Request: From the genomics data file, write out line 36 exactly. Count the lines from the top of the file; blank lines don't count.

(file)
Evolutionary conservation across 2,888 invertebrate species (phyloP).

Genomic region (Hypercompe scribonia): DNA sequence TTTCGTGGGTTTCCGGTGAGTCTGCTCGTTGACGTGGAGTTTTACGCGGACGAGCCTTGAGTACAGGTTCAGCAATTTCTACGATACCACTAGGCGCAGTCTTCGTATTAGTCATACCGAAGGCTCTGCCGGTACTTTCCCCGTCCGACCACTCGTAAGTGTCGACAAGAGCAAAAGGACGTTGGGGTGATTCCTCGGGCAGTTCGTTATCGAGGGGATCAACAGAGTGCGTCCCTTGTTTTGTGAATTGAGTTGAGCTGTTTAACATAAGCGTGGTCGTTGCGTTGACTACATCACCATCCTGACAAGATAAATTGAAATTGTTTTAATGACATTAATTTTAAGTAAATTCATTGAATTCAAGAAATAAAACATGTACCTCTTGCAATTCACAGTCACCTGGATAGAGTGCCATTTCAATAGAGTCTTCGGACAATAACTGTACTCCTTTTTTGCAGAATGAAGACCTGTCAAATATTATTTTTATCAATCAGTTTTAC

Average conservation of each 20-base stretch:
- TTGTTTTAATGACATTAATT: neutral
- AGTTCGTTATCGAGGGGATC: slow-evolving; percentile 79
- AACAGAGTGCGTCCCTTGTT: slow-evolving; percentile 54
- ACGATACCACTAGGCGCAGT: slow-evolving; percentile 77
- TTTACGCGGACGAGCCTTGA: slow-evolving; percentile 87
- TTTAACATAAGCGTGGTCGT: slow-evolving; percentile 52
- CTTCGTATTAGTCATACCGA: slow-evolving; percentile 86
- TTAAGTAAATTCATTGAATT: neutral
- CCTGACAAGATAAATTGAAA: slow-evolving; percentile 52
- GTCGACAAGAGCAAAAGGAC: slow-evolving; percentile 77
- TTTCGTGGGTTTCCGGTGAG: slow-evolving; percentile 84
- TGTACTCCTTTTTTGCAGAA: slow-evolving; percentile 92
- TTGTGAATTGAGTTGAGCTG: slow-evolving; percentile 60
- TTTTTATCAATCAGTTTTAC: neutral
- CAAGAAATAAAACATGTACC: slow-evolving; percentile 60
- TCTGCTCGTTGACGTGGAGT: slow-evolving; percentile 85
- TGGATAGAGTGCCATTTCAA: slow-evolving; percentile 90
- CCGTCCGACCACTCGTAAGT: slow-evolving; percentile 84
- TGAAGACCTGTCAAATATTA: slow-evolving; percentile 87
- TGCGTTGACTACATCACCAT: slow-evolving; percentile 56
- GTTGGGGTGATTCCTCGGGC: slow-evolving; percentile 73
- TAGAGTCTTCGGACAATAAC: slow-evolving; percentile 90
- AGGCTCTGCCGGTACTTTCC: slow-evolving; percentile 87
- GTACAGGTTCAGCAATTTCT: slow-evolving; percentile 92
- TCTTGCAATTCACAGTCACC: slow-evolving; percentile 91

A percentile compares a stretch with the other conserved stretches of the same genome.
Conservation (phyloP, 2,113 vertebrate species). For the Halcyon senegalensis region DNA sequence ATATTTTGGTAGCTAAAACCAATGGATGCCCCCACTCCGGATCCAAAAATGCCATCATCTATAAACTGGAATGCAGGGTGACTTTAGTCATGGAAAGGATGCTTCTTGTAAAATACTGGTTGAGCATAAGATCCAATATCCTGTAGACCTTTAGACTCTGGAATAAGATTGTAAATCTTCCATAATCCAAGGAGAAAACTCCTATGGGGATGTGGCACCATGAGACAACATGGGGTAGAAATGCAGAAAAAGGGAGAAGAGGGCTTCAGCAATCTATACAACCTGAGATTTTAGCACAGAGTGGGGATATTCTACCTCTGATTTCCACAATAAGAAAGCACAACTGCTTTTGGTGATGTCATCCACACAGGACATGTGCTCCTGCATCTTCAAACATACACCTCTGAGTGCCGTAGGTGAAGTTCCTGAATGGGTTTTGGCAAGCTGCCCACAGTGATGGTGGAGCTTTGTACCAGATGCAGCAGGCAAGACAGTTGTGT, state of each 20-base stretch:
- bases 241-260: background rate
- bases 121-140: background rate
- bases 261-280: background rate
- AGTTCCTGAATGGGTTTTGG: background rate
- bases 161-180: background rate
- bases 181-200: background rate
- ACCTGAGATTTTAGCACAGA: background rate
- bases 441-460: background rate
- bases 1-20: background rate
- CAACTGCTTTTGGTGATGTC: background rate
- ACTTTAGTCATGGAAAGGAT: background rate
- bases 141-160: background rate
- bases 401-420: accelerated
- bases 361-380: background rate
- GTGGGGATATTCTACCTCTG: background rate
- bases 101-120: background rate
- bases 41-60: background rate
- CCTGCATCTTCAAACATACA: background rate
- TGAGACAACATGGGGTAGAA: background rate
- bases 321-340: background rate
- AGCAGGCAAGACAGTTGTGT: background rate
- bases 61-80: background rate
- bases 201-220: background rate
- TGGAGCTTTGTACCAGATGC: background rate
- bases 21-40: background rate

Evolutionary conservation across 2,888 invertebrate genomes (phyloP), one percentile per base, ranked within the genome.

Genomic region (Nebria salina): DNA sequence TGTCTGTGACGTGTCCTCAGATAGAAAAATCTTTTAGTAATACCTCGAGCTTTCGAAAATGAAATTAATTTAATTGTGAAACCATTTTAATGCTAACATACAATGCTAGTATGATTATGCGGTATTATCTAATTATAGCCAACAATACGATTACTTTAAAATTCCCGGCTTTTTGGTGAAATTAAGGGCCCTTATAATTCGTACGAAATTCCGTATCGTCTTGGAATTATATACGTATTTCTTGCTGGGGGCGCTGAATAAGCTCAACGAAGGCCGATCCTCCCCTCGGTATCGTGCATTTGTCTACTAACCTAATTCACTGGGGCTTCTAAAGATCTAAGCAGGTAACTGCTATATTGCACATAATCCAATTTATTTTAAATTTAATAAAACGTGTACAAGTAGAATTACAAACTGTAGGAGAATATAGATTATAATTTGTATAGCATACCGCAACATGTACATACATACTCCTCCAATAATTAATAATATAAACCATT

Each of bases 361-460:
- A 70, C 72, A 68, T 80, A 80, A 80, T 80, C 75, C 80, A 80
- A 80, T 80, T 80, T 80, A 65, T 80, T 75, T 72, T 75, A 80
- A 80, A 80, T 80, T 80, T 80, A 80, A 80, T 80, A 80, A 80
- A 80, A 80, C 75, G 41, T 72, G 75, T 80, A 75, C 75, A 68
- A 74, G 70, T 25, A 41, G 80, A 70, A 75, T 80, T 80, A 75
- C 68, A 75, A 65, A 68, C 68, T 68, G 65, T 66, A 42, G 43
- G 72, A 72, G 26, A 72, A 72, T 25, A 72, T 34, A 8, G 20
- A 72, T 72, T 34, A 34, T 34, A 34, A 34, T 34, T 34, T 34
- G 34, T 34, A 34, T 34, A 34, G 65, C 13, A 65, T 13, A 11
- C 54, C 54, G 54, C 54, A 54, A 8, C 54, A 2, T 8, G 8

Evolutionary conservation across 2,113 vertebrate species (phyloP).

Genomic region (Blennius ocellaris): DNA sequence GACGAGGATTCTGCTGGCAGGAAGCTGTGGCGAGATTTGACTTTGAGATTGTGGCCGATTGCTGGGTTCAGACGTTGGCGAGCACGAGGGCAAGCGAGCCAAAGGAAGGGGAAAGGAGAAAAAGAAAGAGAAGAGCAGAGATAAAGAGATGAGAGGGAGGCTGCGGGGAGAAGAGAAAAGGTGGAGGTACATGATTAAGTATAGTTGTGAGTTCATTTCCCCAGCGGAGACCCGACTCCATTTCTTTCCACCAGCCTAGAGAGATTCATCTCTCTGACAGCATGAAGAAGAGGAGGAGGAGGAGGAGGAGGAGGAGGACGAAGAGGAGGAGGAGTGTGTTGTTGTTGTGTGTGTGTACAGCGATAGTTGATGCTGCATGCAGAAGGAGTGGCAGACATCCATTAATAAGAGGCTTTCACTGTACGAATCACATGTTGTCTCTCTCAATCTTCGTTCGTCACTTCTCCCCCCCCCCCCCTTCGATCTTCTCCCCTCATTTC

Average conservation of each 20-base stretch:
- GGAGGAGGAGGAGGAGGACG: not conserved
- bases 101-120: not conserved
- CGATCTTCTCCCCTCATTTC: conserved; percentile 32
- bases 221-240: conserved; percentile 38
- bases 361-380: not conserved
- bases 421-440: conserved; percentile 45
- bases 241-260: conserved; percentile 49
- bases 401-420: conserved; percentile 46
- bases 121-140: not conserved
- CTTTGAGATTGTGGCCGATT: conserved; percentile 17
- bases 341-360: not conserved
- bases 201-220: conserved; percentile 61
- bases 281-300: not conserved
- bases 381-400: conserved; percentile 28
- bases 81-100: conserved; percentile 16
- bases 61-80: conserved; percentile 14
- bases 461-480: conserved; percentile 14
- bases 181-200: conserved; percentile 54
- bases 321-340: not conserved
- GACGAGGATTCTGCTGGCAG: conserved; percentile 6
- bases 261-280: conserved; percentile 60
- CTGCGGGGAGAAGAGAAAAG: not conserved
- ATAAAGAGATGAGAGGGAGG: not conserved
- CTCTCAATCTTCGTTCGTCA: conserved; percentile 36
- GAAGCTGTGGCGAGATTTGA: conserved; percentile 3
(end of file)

- bases 181-200: background rate